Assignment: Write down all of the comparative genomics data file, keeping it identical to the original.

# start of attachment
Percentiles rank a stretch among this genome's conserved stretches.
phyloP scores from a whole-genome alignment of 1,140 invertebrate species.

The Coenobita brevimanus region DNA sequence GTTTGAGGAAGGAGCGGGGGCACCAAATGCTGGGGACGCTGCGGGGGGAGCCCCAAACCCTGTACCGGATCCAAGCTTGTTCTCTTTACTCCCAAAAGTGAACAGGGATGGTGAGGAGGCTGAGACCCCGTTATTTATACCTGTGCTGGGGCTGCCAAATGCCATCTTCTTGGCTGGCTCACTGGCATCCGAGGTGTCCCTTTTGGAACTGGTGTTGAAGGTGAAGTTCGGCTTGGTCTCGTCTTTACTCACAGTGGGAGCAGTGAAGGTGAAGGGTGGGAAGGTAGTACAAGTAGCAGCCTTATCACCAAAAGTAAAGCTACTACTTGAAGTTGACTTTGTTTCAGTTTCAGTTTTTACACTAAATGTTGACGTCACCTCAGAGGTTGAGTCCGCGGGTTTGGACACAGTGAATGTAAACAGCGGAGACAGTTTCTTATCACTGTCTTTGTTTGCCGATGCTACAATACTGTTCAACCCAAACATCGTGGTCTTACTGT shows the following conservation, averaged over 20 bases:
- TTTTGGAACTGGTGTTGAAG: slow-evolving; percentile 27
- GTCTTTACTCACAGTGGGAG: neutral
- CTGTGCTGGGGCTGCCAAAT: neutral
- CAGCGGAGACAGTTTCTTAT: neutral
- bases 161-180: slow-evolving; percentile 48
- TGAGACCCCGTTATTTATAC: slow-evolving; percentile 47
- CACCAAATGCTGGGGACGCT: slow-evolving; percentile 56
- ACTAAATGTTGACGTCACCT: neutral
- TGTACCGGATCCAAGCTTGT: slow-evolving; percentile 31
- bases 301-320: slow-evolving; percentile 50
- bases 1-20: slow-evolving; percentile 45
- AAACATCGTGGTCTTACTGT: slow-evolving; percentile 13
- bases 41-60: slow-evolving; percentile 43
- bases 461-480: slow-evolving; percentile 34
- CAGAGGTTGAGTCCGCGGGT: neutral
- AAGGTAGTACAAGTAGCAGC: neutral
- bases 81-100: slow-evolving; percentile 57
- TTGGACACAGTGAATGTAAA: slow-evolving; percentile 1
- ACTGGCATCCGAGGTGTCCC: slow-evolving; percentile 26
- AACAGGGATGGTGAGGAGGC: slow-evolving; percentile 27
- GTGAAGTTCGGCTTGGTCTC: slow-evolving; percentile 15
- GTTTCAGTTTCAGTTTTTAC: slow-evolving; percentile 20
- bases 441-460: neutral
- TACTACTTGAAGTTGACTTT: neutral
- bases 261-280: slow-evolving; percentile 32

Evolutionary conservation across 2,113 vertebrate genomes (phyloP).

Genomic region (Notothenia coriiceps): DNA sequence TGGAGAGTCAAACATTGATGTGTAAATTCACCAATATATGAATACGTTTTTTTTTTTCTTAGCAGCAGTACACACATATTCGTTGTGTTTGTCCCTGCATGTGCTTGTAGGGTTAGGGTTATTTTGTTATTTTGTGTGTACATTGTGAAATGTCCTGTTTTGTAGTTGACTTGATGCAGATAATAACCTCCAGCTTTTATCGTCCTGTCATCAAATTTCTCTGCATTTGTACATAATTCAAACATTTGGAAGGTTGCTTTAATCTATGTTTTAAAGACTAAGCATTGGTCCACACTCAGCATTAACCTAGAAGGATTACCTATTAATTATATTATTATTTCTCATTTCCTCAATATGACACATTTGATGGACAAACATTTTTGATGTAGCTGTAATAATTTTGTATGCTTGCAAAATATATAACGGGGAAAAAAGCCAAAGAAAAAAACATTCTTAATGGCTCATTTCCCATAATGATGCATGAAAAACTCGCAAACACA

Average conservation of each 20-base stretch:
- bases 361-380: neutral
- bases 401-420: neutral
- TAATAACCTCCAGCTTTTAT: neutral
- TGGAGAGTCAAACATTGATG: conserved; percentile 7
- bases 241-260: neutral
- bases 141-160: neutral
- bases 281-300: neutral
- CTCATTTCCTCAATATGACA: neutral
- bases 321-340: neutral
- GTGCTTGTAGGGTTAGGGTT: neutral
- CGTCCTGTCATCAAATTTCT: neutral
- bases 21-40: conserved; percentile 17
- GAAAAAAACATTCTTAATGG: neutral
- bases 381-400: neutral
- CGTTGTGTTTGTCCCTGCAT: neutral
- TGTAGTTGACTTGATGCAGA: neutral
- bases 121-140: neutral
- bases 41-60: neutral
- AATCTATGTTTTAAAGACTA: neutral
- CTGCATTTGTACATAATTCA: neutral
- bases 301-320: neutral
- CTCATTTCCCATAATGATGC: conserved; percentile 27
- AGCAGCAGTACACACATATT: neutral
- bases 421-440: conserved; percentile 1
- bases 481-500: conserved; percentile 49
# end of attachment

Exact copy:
Percentiles rank a stretch among this genome's conserved stretches.
phyloP scores from a whole-genome alignment of 1,140 invertebrate species.

The Coenobita brevimanus region DNA sequence GTTTGAGGAAGGAGCGGGGGCACCAAATGCTGGGGACGCTGCGGGGGGAGCCCCAAACCCTGTACCGGATCCAAGCTTGTTCTCTTTACTCCCAAAAGTGAACAGGGATGGTGAGGAGGCTGAGACCCCGTTATTTATACCTGTGCTGGGGCTGCCAAATGCCATCTTCTTGGCTGGCTCACTGGCATCCGAGGTGTCCCTTTTGGAACTGGTGTTGAAGGTGAAGTTCGGCTTGGTCTCGTCTTTACTCACAGTGGGAGCAGTGAAGGTGAAGGGTGGGAAGGTAGTACAAGTAGCAGCCTTATCACCAAAAGTAAAGCTACTACTTGAAGTTGACTTTGTTTCAGTTTCAGTTTTTACACTAAATGTTGACGTCACCTCAGAGGTTGAGTCCGCGGGTTTGGACACAGTGAATGTAAACAGCGGAGACAGTTTCTTATCACTGTCTTTGTTTGCCGATGCTACAATACTGTTCAACCCAAACATCGTGGTCTTACTGT shows the following conservation, averaged over 20 bases:
- TTTTGGAACTGGTGTTGAAG: slow-evolving; percentile 27
- GTCTTTACTCACAGTGGGAG: neutral
- CTGTGCTGGGGCTGCCAAAT: neutral
- CAGCGGAGACAGTTTCTTAT: neutral
- bases 161-180: slow-evolving; percentile 48
- TGAGACCCCGTTATTTATAC: slow-evolving; percentile 47
- CACCAAATGCTGGGGACGCT: slow-evolving; percentile 56
- ACTAAATGTTGACGTCACCT: neutral
- TGTACCGGATCCAAGCTTGT: slow-evolving; percentile 31
- bases 301-320: slow-evolving; percentile 50
- bases 1-20: slow-evolving; percentile 45
- AAACATCGTGGTCTTACTGT: slow-evolving; percentile 13
- bases 41-60: slow-evolving; percentile 43
- bases 461-480: slow-evolving; percentile 34
- CAGAGGTTGAGTCCGCGGGT: neutral
- AAGGTAGTACAAGTAGCAGC: neutral
- bases 81-100: slow-evolving; percentile 57
- TTGGACACAGTGAATGTAAA: slow-evolving; percentile 1
- ACTGGCATCCGAGGTGTCCC: slow-evolving; percentile 26
- AACAGGGATGGTGAGGAGGC: slow-evolving; percentile 27
- GTGAAGTTCGGCTTGGTCTC: slow-evolving; percentile 15
- GTTTCAGTTTCAGTTTTTAC: slow-evolving; percentile 20
- bases 441-460: neutral
- TACTACTTGAAGTTGACTTT: neutral
- bases 261-280: slow-evolving; percentile 32

Evolutionary conservation across 2,113 vertebrate genomes (phyloP).

Genomic region (Notothenia coriiceps): DNA sequence TGGAGAGTCAAACATTGATGTGTAAATTCACCAATATATGAATACGTTTTTTTTTTTCTTAGCAGCAGTACACACATATTCGTTGTGTTTGTCCCTGCATGTGCTTGTAGGGTTAGGGTTATTTTGTTATTTTGTGTGTACATTGTGAAATGTCCTGTTTTGTAGTTGACTTGATGCAGATAATAACCTCCAGCTTTTATCGTCCTGTCATCAAATTTCTCTGCATTTGTACATAATTCAAACATTTGGAAGGTTGCTTTAATCTATGTTTTAAAGACTAAGCATTGGTCCACACTCAGCATTAACCTAGAAGGATTACCTATTAATTATATTATTATTTCTCATTTCCTCAATATGACACATTTGATGGACAAACATTTTTGATGTAGCTGTAATAATTTTGTATGCTTGCAAAATATATAACGGGGAAAAAAGCCAAAGAAAAAAACATTCTTAATGGCTCATTTCCCATAATGATGCATGAAAAACTCGCAAACACA

Average conservation of each 20-base stretch:
- bases 361-380: neutral
- bases 401-420: neutral
- TAATAACCTCCAGCTTTTAT: neutral
- TGGAGAGTCAAACATTGATG: conserved; percentile 7
- bases 241-260: neutral
- bases 141-160: neutral
- bases 281-300: neutral
- CTCATTTCCTCAATATGACA: neutral
- bases 321-340: neutral
- GTGCTTGTAGGGTTAGGGTT: neutral
- CGTCCTGTCATCAAATTTCT: neutral
- bases 21-40: conserved; percentile 17
- GAAAAAAACATTCTTAATGG: neutral
- bases 381-400: neutral
- CGTTGTGTTTGTCCCTGCAT: neutral
- TGTAGTTGACTTGATGCAGA: neutral
- bases 121-140: neutral
- bases 41-60: neutral
- AATCTATGTTTTAAAGACTA: neutral
- CTGCATTTGTACATAATTCA: neutral
- bases 301-320: neutral
- CTCATTTCCCATAATGATGC: conserved; percentile 27
- AGCAGCAGTACACACATATT: neutral
- bases 421-440: conserved; percentile 1
- bases 481-500: conserved; percentile 49